Another 39 words (3 lines of text) are included under the topic Early Swope Notables in all our PDF Extended History products and printed products wherever possible.


European migration to North America began in the mid-17th century and continued unabated until the mid-20th. Many Bavarians made the long trip to escape poverty or persecution based on their religious beliefs. The chance for tenant farmers to own their own land was also a major drawing card. They settled all across the United States in Pennsylvania, Texas, New York, Illinois, and California. Many came to Canada also, settling in Ontario and the prairie provinces. Analysis of immigration records has shown some of the first Swopes to arrive in North America, and among them were:

Swope Settlers in United States in the 18th Century

  • George Swope, who landed in Pennsylvania in 1744
  • Christopher Swope, who landed in Maryland in 1798

  • W. B. Swope, American Republican politician, Mayor of Welch, West Virginia, 1977-79
  • Samuel Franklin Swope (1809-1865), American politician, Member of Kentucky State Legislature, 1837; U.S. Representative from Kentucky 10th District, 1855-57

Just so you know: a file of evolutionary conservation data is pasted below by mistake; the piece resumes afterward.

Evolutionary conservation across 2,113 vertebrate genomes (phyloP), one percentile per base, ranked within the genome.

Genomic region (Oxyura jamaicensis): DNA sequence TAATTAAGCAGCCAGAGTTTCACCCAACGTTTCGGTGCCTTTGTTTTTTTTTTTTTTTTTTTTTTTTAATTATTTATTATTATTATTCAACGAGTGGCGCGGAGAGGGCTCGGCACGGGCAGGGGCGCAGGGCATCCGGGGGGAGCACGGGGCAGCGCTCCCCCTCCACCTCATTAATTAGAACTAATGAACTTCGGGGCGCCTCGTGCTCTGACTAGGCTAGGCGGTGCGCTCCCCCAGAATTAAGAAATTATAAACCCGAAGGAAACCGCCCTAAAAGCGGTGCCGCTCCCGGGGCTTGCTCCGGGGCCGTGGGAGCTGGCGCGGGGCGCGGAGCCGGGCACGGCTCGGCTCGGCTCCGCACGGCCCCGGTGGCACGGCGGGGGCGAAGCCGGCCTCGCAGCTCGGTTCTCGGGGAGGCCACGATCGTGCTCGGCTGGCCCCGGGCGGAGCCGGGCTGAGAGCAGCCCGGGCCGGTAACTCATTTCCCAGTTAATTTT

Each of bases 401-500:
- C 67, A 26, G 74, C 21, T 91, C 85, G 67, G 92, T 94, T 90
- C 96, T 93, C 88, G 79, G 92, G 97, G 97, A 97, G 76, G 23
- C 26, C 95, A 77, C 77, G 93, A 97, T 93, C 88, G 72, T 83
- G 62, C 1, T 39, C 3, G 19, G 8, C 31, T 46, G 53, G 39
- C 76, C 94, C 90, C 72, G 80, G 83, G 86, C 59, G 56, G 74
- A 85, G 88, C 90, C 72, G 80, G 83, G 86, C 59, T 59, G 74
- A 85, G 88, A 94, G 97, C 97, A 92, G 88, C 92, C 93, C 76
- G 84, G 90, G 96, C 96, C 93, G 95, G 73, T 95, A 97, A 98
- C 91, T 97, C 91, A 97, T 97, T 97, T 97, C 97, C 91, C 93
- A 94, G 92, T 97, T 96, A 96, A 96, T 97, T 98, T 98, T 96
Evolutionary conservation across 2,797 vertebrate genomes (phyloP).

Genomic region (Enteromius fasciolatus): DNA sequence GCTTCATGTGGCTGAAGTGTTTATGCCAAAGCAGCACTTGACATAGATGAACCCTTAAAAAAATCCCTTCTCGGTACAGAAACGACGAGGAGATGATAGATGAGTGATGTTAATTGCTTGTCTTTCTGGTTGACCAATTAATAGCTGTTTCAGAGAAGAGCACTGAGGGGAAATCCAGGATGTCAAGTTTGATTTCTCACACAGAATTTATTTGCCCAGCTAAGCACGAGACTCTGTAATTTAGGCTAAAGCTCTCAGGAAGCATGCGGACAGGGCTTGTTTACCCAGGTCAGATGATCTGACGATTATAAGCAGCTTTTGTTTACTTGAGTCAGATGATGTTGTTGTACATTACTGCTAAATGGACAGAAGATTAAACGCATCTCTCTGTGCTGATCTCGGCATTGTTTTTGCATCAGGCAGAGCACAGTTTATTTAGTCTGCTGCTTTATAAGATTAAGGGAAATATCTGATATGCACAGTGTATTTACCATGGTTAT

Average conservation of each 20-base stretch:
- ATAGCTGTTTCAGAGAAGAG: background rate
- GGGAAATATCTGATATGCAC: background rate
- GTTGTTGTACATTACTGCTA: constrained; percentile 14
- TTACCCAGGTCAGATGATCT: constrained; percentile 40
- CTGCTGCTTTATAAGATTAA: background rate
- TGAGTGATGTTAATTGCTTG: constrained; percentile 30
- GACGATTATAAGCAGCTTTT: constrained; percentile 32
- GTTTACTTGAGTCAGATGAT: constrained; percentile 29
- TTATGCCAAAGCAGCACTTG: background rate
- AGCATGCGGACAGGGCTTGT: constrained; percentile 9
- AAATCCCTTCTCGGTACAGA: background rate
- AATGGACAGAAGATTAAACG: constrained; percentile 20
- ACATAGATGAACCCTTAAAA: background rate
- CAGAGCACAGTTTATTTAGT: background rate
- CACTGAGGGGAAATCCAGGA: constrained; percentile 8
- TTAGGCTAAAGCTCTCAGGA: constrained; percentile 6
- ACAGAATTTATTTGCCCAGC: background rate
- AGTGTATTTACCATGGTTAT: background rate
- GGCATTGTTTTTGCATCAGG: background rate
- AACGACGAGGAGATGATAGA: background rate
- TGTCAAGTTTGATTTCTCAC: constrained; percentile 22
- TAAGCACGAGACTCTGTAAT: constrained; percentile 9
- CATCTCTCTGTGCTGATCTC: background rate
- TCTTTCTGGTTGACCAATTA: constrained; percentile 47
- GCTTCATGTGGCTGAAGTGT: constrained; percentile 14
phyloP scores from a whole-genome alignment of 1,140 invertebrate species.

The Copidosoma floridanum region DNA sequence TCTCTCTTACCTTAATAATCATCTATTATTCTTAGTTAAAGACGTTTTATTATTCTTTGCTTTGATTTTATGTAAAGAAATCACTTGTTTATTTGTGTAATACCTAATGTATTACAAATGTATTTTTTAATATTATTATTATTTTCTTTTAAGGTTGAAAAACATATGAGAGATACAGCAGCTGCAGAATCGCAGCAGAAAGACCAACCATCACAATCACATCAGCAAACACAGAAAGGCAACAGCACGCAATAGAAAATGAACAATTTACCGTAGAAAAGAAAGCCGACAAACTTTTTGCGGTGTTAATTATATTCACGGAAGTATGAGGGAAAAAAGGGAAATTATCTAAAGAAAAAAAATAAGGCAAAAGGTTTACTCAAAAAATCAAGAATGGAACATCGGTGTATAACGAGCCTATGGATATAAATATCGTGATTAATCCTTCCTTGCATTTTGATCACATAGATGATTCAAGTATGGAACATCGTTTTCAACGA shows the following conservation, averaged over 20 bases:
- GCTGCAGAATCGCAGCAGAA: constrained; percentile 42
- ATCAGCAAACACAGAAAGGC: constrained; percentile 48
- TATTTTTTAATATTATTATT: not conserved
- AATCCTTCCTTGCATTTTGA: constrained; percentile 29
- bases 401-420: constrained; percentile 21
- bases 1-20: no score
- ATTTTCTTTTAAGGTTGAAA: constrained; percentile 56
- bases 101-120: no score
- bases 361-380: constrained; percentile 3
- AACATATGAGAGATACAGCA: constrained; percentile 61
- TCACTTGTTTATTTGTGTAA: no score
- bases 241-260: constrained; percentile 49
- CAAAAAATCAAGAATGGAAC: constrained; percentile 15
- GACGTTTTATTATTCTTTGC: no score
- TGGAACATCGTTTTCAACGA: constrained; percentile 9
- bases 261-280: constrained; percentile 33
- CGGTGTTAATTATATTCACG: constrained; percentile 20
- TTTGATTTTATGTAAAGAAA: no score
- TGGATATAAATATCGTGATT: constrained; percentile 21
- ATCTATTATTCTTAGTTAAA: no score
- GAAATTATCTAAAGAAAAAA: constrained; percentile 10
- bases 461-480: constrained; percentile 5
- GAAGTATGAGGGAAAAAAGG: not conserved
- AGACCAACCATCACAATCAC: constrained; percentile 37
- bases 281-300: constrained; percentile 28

• Mary D. Swope, American Democrat politician, Alternate Delegate to Democratic National Convention from Pennsylvania, 1924
  • Lee F. Swope, American Democrat politician, Candidate for Pennsylvania State Senate 15th District, 1960
  • Lavera Swope, American Democrat politician, Delegate to Democratic National Convention from Idaho, 1952
  • King Swope (1893-1961), American Republican politician, Candidate for Presidential Elector for Kentucky, 1916; U.S. Representative from Kentucky 8th District, 1919-21; Defeated, 1920; State Court Judge in Kentucky, 1931
  • Joseph J. Swope (b. 1897), American Democrat politician, Candidate for supervisor of Ypsilanti Township, Michigan, 1949, 1953
  • John M. Swope, American politician, Delegate to Whig National Convention from Alabama, 1839